Maybe it was when that bastard Aurelius had been cleaving his way through the crowd of loyal Svodun and Bran’s blade stopped his seemingly-unstoppable assault.
But if one had to guess, the moment came when few knew of it. The moment came when, in a stroke of miserable luck, the rebel commander, Markus, had been gunned down by a bolt the size of a tree trunk. Seeing their commander fall, so soon after the gory demise of the native leader Erik, the rebels had a choice: Admit the crushing moral blow of Markus’s death or…
The rebellion chose “or”.
The rebellion chose Bran.
Nominated and voted before he could think to speak, Bran was handed Markus’s helm and cloak; charged with keeping the hopes and dreams alive, the soldier played the part with relish and skill.
When the ladders were finally repelled and the top of the wall secured, “Markus” was there.
When the lower portcullis was finally breached and the last stand began on the gore-spattered ground floor, “Markus” was there.
And when the battle was down to a handful of stubborn warriors on either side…when both sides had lost too many good men…when the little rebellion appeared to be doomed, “Markus” was there.
In the end, few still stood, let alone fought. Ark and Subaru, so effective on the wall, were no where to be found. It was likely their broken bodies would be found amongst the rest of the dead, but the companions had seen neither fall, so it was hard to say. Alex, first working as a healer and then as a brave and foolish woman with a dagger and a dream, was scythed down by twin blades and left bleeding profusely on the cold stones below. Tumult had exhausted his healing abilities, as had Grunur. The latter of the two, in fact, had balled himself up in his fancy new armor and simply let the five loyalists surrounding him take turns ineffectively bashing on his plate; perhaps not surprisingly, the dwarf had emerged from the massive fight relatively unscathed in comparison to his allies and foes alike. Caithas was once again brought to the brink of death by countless wounds. Jules was in no better condition than his half-elven friend; the poor nobleman had nearly been killed almost every day since he’d gotten married, it seemed, so why should today be any different? Elana, urged on by her husband, had fled towards the Rebel Estate, hoping to warn the others of the impending fall of the gate and the seemingly-inevitable Imperial victory…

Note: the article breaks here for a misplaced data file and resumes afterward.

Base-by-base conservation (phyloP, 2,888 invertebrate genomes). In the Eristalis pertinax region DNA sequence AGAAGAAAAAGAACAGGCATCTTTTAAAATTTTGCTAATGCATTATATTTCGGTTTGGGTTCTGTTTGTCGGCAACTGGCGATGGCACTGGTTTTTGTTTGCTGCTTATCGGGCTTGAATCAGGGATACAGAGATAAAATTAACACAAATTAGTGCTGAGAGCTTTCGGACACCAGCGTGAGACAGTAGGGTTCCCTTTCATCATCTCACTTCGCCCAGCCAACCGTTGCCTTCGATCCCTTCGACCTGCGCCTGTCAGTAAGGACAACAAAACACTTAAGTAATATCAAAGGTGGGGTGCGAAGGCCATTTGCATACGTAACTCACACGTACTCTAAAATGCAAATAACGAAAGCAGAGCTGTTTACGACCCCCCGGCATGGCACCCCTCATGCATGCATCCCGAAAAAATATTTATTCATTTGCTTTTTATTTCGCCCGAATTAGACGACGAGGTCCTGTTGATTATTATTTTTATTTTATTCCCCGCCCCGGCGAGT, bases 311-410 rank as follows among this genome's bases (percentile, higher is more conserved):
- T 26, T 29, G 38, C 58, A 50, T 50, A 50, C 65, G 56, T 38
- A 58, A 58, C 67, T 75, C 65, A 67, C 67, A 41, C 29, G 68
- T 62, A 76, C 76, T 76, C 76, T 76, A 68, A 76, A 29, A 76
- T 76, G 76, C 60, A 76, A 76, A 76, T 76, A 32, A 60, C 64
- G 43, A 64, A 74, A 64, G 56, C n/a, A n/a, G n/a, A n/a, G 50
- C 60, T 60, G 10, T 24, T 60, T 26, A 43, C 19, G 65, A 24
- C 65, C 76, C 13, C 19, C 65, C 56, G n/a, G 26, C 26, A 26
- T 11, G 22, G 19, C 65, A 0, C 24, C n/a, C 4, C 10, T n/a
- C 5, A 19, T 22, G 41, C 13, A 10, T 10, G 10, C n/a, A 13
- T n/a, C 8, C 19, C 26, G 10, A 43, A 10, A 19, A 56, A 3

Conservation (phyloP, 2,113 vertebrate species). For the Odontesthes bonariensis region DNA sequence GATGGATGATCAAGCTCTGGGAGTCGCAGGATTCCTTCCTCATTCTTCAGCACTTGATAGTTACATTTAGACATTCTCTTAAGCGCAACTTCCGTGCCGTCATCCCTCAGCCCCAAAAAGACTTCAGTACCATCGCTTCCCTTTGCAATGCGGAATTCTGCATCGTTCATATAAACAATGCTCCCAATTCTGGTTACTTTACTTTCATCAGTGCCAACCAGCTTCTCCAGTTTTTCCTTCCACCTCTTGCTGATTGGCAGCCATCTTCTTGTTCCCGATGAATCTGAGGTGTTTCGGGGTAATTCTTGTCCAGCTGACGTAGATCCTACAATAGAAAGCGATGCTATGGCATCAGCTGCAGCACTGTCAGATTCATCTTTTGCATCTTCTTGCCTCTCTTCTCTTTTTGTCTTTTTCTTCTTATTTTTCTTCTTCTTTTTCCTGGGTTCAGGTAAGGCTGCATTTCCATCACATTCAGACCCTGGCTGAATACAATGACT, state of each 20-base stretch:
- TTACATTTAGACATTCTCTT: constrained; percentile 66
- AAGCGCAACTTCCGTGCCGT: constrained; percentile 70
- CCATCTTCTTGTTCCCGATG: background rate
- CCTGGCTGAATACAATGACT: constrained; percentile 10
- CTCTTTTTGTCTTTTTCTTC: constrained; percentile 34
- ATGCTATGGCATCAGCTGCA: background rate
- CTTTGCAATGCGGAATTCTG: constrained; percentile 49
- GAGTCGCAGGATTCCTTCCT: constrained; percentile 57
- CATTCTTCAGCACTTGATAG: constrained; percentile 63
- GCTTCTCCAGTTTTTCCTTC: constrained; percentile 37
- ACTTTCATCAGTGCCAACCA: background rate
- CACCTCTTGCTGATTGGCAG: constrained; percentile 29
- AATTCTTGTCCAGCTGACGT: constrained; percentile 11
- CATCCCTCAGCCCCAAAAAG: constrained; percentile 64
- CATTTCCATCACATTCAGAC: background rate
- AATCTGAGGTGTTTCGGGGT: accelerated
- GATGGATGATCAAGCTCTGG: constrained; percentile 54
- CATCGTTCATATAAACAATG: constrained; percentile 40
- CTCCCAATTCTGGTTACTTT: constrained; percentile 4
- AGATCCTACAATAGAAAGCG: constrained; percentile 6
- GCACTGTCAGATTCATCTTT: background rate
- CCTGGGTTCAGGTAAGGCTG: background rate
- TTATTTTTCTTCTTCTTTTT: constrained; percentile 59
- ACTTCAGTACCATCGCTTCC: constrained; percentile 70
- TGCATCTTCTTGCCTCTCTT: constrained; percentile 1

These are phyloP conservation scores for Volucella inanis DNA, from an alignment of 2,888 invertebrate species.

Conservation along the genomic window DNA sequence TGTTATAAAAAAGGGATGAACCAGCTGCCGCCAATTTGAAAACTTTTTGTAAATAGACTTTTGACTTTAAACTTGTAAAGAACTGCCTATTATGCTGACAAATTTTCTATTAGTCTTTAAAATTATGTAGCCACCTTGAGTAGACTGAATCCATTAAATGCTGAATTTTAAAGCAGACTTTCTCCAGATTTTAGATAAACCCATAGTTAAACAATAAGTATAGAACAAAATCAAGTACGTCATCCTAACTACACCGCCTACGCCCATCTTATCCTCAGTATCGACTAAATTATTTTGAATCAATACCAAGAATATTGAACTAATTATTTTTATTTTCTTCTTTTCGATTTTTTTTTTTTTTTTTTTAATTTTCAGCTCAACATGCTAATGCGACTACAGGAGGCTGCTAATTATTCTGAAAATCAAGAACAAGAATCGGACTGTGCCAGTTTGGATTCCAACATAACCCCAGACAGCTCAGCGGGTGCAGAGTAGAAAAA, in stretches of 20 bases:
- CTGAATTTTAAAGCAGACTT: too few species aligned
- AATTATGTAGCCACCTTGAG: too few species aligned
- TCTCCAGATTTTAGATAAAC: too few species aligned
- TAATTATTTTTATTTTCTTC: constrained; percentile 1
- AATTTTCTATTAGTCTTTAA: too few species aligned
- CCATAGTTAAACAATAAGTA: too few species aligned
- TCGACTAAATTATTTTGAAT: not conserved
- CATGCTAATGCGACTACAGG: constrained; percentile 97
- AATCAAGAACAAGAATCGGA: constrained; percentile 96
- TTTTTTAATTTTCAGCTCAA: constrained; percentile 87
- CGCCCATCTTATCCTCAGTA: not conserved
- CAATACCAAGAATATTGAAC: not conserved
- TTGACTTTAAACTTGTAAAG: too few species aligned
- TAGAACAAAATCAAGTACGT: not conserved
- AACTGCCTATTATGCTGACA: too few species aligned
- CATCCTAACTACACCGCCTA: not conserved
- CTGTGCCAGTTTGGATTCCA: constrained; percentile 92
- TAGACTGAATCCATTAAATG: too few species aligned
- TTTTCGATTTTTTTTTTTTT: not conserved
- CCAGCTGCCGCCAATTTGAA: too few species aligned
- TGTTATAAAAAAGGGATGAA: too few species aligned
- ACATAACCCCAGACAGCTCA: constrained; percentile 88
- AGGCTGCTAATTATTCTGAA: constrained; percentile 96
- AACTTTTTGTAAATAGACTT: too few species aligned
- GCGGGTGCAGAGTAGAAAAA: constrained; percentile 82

But the gate had not fallen. Why? Because of “Markus”.
Because of Bran.
Because when the end was near and the few living loyalists smelled sweet victory, Bran came crashing through their ranks like a vengeful spirit. His blade was a whirlwind of cleaving death. He spun, twisted and turned through the enemy ranks, laying low any and all that stood before him until finally, incredibly, unthinkably, the last remaining loyalist officer cried out the words every single man and woman on both sides had so long waited to hear:
The cost had been unthinkable, the lives lost irreplaceable and the war far from over, but for the second time in twenty-four hours, those still breathing and calling themselves rebels had cause to celebrate.
Once again, they’d won.